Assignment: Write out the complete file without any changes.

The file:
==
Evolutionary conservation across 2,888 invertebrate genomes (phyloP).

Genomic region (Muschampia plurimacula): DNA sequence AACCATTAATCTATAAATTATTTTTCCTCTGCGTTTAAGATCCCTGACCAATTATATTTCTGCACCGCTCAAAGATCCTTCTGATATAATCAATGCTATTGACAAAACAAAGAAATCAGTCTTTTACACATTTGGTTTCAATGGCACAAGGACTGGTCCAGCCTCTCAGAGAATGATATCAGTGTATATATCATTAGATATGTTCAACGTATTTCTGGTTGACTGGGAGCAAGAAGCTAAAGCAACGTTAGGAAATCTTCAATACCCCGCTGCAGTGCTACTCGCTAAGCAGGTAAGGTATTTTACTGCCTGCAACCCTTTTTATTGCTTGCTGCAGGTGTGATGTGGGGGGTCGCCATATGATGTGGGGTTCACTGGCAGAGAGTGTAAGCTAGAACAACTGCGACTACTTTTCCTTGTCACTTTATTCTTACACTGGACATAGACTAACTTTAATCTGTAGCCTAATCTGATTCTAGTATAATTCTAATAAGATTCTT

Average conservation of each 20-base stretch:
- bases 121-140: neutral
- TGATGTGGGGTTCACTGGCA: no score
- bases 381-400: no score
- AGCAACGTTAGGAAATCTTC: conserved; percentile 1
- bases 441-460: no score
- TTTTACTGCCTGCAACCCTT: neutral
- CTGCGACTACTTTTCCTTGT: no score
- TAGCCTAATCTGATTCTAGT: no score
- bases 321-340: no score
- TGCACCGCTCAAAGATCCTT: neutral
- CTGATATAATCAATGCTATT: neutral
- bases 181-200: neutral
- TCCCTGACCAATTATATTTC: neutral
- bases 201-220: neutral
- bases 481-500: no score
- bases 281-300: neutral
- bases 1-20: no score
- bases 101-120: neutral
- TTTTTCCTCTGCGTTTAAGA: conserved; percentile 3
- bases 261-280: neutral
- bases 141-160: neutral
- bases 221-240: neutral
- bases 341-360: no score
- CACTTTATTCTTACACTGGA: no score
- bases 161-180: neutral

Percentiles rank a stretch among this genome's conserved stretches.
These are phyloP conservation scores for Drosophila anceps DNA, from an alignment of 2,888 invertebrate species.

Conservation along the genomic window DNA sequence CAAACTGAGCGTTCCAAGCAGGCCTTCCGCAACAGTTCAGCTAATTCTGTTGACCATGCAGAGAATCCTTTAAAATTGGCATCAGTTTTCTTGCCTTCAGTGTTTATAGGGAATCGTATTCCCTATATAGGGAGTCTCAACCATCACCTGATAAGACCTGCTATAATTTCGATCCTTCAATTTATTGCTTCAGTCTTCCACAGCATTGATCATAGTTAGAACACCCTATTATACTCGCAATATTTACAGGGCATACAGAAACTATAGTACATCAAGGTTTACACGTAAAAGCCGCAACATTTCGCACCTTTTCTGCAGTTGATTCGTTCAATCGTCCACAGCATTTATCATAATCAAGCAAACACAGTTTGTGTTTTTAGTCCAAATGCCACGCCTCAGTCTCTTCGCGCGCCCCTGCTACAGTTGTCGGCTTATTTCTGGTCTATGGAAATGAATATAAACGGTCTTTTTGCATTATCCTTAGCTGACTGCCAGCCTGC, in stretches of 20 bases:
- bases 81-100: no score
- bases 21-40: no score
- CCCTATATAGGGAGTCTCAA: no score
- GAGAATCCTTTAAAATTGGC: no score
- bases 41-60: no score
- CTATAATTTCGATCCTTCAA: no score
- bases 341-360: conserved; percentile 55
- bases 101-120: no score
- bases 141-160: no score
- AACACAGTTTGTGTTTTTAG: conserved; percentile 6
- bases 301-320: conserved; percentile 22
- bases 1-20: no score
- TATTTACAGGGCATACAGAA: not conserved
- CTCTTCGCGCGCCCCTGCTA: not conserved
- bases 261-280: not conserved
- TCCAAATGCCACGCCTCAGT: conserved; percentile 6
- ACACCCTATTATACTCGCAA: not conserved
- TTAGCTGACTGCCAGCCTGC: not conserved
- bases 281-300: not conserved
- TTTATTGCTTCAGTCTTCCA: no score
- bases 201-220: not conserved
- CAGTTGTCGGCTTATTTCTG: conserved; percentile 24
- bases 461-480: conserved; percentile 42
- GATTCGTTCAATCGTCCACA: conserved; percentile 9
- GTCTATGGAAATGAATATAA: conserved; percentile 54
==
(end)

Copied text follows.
Evolutionary conservation across 2,888 invertebrate genomes (phyloP).

Genomic region (Muschampia plurimacula): DNA sequence AACCATTAATCTATAAATTATTTTTCCTCTGCGTTTAAGATCCCTGACCAATTATATTTCTGCACCGCTCAAAGATCCTTCTGATATAATCAATGCTATTGACAAAACAAAGAAATCAGTCTTTTACACATTTGGTTTCAATGGCACAAGGACTGGTCCAGCCTCTCAGAGAATGATATCAGTGTATATATCATTAGATATGTTCAACGTATTTCTGGTTGACTGGGAGCAAGAAGCTAAAGCAACGTTAGGAAATCTTCAATACCCCGCTGCAGTGCTACTCGCTAAGCAGGTAAGGTATTTTACTGCCTGCAACCCTTTTTATTGCTTGCTGCAGGTGTGATGTGGGGGGTCGCCATATGATGTGGGGTTCACTGGCAGAGAGTGTAAGCTAGAACAACTGCGACTACTTTTCCTTGTCACTTTATTCTTACACTGGACATAGACTAACTTTAATCTGTAGCCTAATCTGATTCTAGTATAATTCTAATAAGATTCTT

Average conservation of each 20-base stretch:
- bases 121-140: neutral
- TGATGTGGGGTTCACTGGCA: no score
- bases 381-400: no score
- AGCAACGTTAGGAAATCTTC: conserved; percentile 1
- bases 441-460: no score
- TTTTACTGCCTGCAACCCTT: neutral
- CTGCGACTACTTTTCCTTGT: no score
- TAGCCTAATCTGATTCTAGT: no score
- bases 321-340: no score
- TGCACCGCTCAAAGATCCTT: neutral
- CTGATATAATCAATGCTATT: neutral
- bases 181-200: neutral
- TCCCTGACCAATTATATTTC: neutral
- bases 201-220: neutral
- bases 481-500: no score
- bases 281-300: neutral
- bases 1-20: no score
- bases 101-120: neutral
- TTTTTCCTCTGCGTTTAAGA: conserved; percentile 3
- bases 261-280: neutral
- bases 141-160: neutral
- bases 221-240: neutral
- bases 341-360: no score
- CACTTTATTCTTACACTGGA: no score
- bases 161-180: neutral

Percentiles rank a stretch among this genome's conserved stretches.
These are phyloP conservation scores for Drosophila anceps DNA, from an alignment of 2,888 invertebrate species.

Conservation along the genomic window DNA sequence CAAACTGAGCGTTCCAAGCAGGCCTTCCGCAACAGTTCAGCTAATTCTGTTGACCATGCAGAGAATCCTTTAAAATTGGCATCAGTTTTCTTGCCTTCAGTGTTTATAGGGAATCGTATTCCCTATATAGGGAGTCTCAACCATCACCTGATAAGACCTGCTATAATTTCGATCCTTCAATTTATTGCTTCAGTCTTCCACAGCATTGATCATAGTTAGAACACCCTATTATACTCGCAATATTTACAGGGCATACAGAAACTATAGTACATCAAGGTTTACACGTAAAAGCCGCAACATTTCGCACCTTTTCTGCAGTTGATTCGTTCAATCGTCCACAGCATTTATCATAATCAAGCAAACACAGTTTGTGTTTTTAGTCCAAATGCCACGCCTCAGTCTCTTCGCGCGCCCCTGCTACAGTTGTCGGCTTATTTCTGGTCTATGGAAATGAATATAAACGGTCTTTTTGCATTATCCTTAGCTGACTGCCAGCCTGC, in stretches of 20 bases:
- bases 81-100: no score
- bases 21-40: no score
- CCCTATATAGGGAGTCTCAA: no score
- GAGAATCCTTTAAAATTGGC: no score
- bases 41-60: no score
- CTATAATTTCGATCCTTCAA: no score
- bases 341-360: conserved; percentile 55
- bases 101-120: no score
- bases 141-160: no score
- AACACAGTTTGTGTTTTTAG: conserved; percentile 6
- bases 301-320: conserved; percentile 22
- bases 1-20: no score
- TATTTACAGGGCATACAGAA: not conserved
- CTCTTCGCGCGCCCCTGCTA: not conserved
- bases 261-280: not conserved
- TCCAAATGCCACGCCTCAGT: conserved; percentile 6
- ACACCCTATTATACTCGCAA: not conserved
- TTAGCTGACTGCCAGCCTGC: not conserved
- bases 281-300: not conserved
- TTTATTGCTTCAGTCTTCCA: no score
- bases 201-220: not conserved
- CAGTTGTCGGCTTATTTCTG: conserved; percentile 24
- bases 461-480: conserved; percentile 42
- GATTCGTTCAATCGTCCACA: conserved; percentile 9
- GTCTATGGAAATGAATATAA: conserved; percentile 54